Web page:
a transducer configured to generate sound based on the data.
36. A watch, comprising:
a slicer configured to generate samples of a pulsed position modulated signal carrying information;
a demodulator comprising:
a digital integrator configured to integrate the samples by accumulating the samples at first and second position hypotheses based on the pulse position modulated signal; and
a subtractor configured to compute a difference between the accumulated samples at the first and second position hypotheses, wherein data representative of the information carried by the signal is recovered based on said difference; and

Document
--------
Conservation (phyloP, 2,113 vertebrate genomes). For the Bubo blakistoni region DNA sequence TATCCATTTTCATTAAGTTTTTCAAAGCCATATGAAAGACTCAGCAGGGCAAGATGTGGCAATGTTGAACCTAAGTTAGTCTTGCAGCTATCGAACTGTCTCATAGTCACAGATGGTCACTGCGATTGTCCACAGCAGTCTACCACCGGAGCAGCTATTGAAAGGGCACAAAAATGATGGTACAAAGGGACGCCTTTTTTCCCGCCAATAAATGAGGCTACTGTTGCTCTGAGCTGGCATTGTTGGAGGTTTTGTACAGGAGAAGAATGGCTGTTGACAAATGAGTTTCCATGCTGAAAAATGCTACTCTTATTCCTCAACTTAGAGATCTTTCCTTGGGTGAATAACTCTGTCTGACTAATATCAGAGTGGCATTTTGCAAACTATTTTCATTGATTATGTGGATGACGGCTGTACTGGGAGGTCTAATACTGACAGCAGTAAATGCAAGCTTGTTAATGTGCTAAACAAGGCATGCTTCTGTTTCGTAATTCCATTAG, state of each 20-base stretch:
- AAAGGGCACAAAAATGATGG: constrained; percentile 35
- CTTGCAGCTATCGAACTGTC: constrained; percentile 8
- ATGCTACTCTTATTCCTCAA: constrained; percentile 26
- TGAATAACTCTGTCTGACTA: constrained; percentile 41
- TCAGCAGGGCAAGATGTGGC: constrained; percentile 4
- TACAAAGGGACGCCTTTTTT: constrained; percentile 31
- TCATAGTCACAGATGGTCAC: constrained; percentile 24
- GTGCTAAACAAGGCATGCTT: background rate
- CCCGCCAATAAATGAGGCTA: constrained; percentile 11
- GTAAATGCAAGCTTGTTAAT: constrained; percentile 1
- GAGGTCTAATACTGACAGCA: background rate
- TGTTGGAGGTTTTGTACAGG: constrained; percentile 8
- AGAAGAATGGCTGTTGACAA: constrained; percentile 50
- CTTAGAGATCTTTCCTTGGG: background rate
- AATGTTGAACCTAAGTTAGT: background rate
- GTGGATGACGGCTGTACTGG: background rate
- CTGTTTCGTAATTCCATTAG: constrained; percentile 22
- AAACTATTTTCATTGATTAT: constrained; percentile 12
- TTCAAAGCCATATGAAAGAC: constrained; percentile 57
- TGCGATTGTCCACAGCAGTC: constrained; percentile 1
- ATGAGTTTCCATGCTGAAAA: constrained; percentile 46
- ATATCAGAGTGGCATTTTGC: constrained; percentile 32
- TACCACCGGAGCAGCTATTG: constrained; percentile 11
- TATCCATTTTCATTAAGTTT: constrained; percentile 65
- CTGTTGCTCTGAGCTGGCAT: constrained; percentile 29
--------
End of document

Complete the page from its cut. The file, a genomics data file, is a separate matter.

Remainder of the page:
a user interface configured to provide an indication based on the data.
37. A sensing device, comprising:
a slicer configured to generate samples of a pulsed position modulated signal carrying information;
a demodulator comprising:
a digital integrator configured to integrate the samples by accumulating the samples at first and second position hypotheses based on the pulse position modulated signal; and
a subtractor configured to compute a difference between the accumulated samples at the first and second position hypotheses, wherein data representative of the information carried by the signal is recovered based on said difference; and
a sensor configured to generate data based on the data from the demodulator.
Description
BACKGROUND

1. Field

The present disclosure relates generally to communication systems, and more particularly, to concepts and techniques for slicer-based demodulation.

2. Background